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Embu MCAs want hospital turned into parastatal to generate own cash

By Joseph Muchiri and Boniface Gikandi | November 17th 2016
The MCAs who spoke on Tuesday, just hours after doctors went on strike over pay, said making the hospital a semi-autonomous entity would help address the many challenges facing the health sector. PHOTO: COURTESY

Even before the advent of devolution, the health sector had been ailing, quite literally. Frequent strikes by medical staff to press for improved salaries and promotions were the order of day.

And things did not get better when public hospitals were put under county governments. From Kakamega to Embu, Busia to Nakuru and Murang'a to Kiambu, the sector remains on its deathbed, crippled by doctors' strikes, and poor facilities, with patients as the chief sufferers.

It is this state of affairs that has seen MCAs in Embu start a push to have Embu Level Five Hospital transformed into a parastatal so it can generate its own income, with limited government support.  

The MCAs who spoke on Tuesday, just hours after doctors went on strike over pay, said making the hospital a semi-autonomous entity would help address the many challenges facing the health sector.

"The hospital should be turned into a parastatal to reduce its dependence on the county government," said Nginda MCA Anthony Mugera.

"It should be made a semi-autonomous organisation to generate its own revenue to pay doctors and nurses. It is consuming funds meant for dispensaries and health centres. The county government should only supplement its budget to facilitate purchase of specialised equipment," he added.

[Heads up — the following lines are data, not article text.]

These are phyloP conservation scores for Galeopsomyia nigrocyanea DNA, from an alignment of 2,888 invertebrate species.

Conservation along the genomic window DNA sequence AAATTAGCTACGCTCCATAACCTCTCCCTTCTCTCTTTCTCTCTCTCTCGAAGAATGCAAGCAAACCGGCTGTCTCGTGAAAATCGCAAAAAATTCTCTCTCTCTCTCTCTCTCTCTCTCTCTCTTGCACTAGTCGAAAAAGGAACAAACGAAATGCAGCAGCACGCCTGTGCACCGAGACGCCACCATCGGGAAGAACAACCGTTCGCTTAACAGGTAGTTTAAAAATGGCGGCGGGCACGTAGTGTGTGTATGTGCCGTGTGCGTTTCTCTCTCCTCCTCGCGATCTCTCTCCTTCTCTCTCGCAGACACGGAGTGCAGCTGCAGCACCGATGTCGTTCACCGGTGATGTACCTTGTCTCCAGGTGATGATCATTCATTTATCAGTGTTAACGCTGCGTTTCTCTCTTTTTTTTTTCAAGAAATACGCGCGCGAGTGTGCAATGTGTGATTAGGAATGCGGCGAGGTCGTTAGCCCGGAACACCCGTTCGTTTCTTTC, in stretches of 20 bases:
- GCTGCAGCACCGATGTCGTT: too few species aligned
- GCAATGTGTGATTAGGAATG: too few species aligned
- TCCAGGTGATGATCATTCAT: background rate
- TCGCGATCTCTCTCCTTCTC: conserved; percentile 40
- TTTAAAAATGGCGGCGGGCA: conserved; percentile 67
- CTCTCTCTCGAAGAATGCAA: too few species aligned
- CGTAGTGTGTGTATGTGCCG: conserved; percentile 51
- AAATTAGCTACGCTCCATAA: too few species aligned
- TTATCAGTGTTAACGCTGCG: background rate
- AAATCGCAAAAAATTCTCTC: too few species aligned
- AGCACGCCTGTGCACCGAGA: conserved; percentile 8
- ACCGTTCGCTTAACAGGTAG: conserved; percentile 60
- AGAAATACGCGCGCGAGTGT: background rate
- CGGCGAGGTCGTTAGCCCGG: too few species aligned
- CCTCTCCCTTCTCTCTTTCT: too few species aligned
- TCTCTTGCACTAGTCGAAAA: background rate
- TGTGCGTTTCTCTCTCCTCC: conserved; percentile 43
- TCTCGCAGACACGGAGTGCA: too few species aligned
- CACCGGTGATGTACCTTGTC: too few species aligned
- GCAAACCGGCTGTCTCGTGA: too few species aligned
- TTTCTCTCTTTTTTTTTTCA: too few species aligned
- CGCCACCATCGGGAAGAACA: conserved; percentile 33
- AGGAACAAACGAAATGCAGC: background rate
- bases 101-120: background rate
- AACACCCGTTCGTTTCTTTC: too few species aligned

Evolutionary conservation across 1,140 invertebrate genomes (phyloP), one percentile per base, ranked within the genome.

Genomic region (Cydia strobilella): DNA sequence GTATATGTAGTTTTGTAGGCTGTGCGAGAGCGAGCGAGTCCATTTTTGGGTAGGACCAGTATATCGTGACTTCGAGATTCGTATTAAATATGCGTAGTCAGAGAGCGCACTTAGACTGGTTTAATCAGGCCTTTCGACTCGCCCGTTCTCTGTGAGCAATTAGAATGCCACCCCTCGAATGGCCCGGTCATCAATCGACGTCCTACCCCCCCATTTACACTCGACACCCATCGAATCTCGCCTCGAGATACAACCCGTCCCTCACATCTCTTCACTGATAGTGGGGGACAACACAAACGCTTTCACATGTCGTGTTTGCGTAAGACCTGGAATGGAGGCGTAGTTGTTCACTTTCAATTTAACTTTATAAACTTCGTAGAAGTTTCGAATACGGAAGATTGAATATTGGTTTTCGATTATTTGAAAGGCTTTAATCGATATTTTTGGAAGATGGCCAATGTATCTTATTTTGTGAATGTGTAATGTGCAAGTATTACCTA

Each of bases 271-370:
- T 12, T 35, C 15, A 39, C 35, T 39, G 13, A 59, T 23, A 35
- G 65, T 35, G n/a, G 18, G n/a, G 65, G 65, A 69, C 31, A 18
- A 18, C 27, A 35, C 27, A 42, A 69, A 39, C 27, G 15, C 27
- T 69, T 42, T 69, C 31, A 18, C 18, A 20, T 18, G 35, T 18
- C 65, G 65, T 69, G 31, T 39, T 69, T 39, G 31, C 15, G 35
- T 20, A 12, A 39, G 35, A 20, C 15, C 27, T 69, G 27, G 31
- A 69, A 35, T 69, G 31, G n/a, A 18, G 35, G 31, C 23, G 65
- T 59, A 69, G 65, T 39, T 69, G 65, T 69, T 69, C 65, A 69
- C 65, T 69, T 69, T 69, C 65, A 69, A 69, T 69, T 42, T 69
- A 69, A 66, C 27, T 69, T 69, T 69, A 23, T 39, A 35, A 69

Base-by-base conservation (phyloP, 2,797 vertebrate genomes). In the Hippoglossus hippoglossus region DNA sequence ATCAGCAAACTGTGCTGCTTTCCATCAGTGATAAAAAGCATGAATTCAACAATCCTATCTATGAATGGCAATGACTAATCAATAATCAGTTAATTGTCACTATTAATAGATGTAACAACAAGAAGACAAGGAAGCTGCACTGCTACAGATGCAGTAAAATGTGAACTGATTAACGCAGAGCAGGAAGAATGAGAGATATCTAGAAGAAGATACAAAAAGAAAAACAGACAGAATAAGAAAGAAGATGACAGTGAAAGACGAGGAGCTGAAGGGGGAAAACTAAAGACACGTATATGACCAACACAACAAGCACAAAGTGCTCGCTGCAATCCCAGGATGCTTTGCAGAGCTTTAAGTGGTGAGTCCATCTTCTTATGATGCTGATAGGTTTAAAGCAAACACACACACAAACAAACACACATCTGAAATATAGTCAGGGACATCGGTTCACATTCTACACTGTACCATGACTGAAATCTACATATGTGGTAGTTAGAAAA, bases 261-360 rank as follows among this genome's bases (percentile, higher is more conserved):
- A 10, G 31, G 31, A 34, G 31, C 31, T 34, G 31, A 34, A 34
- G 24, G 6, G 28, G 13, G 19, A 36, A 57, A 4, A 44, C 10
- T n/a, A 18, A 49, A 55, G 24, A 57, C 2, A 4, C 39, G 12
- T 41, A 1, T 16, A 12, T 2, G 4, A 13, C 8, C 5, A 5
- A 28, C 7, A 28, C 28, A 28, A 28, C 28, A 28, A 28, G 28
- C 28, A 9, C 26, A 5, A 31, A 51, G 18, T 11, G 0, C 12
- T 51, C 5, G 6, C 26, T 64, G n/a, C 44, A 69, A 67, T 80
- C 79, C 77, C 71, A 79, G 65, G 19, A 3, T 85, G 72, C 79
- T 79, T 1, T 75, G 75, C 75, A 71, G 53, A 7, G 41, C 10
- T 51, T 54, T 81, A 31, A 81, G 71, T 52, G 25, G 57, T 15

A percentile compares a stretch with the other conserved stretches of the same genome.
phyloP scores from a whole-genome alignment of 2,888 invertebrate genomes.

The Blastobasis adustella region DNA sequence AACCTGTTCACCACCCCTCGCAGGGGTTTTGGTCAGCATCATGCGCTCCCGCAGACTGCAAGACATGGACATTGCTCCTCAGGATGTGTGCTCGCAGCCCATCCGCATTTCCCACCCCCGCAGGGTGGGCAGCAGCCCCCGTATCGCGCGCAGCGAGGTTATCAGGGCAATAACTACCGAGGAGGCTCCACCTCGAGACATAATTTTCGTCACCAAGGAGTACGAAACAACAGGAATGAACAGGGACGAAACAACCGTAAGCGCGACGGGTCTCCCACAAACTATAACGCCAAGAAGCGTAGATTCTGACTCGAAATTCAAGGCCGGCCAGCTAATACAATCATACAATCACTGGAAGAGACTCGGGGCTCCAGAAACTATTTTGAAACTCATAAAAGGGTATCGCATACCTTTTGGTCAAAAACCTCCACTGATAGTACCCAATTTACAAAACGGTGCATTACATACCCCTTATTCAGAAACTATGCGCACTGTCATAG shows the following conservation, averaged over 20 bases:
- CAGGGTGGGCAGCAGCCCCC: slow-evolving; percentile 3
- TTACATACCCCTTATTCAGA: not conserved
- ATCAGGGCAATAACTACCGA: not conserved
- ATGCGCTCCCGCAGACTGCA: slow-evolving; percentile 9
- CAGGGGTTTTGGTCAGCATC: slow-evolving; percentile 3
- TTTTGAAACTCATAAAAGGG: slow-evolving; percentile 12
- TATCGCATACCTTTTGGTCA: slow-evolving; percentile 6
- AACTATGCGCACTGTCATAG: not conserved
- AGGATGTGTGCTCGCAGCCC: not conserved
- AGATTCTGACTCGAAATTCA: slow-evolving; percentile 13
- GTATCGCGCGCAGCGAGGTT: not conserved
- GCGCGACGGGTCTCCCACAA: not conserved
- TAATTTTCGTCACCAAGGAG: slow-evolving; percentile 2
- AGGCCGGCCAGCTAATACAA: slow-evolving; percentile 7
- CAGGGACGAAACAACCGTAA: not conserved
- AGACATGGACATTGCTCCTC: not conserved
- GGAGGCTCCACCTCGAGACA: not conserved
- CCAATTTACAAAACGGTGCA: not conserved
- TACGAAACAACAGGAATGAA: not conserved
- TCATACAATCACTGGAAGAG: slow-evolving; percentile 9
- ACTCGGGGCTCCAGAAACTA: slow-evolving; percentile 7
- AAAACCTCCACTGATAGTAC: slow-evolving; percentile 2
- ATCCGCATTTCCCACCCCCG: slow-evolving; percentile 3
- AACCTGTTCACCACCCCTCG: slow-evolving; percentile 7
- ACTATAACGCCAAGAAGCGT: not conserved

Several MCAs backed the proposal noting patients, especially those who cannot afford private hospital fees, are suffering due to doctors' strikes.

Runyenjes Central MCA Steve Simba noted that the referral hospital had become a major burden to the county government's budget.

Health Committee Chairman Agatha Muthoni acknowledged receiving a notice by Kenya Medical Practitioners, Pharmacists and Dentists Union that doctors would go on strike. The union also wants more doctors hired to bridge the deficit, apart from salary increments and promotions.

This came as Murang'a MCAs adjourned proceedings to discuss the ongoing doctors' strike that entered its third say yesterday.

The doctors are protesting against delayed remittance of statutory deductions by the county government, among other concerns.

Gitugi MCA Duncan Njuguna, who moved the motion for the House to discuss the pathetic state of affairs at the county referral hospital, accused the government of neglecting doctors.

"It is said the government has failed to address the plight of workers despite the fact it receives in excess of a billion," said Njuguna.

His Gaichanjiru counterpart Benard Wanyoike said the county treasury staff should be investigated and made to explain why they had failed to remit the deductions. "They pay contractors promptly but ignore doctors. It is sad," he said.


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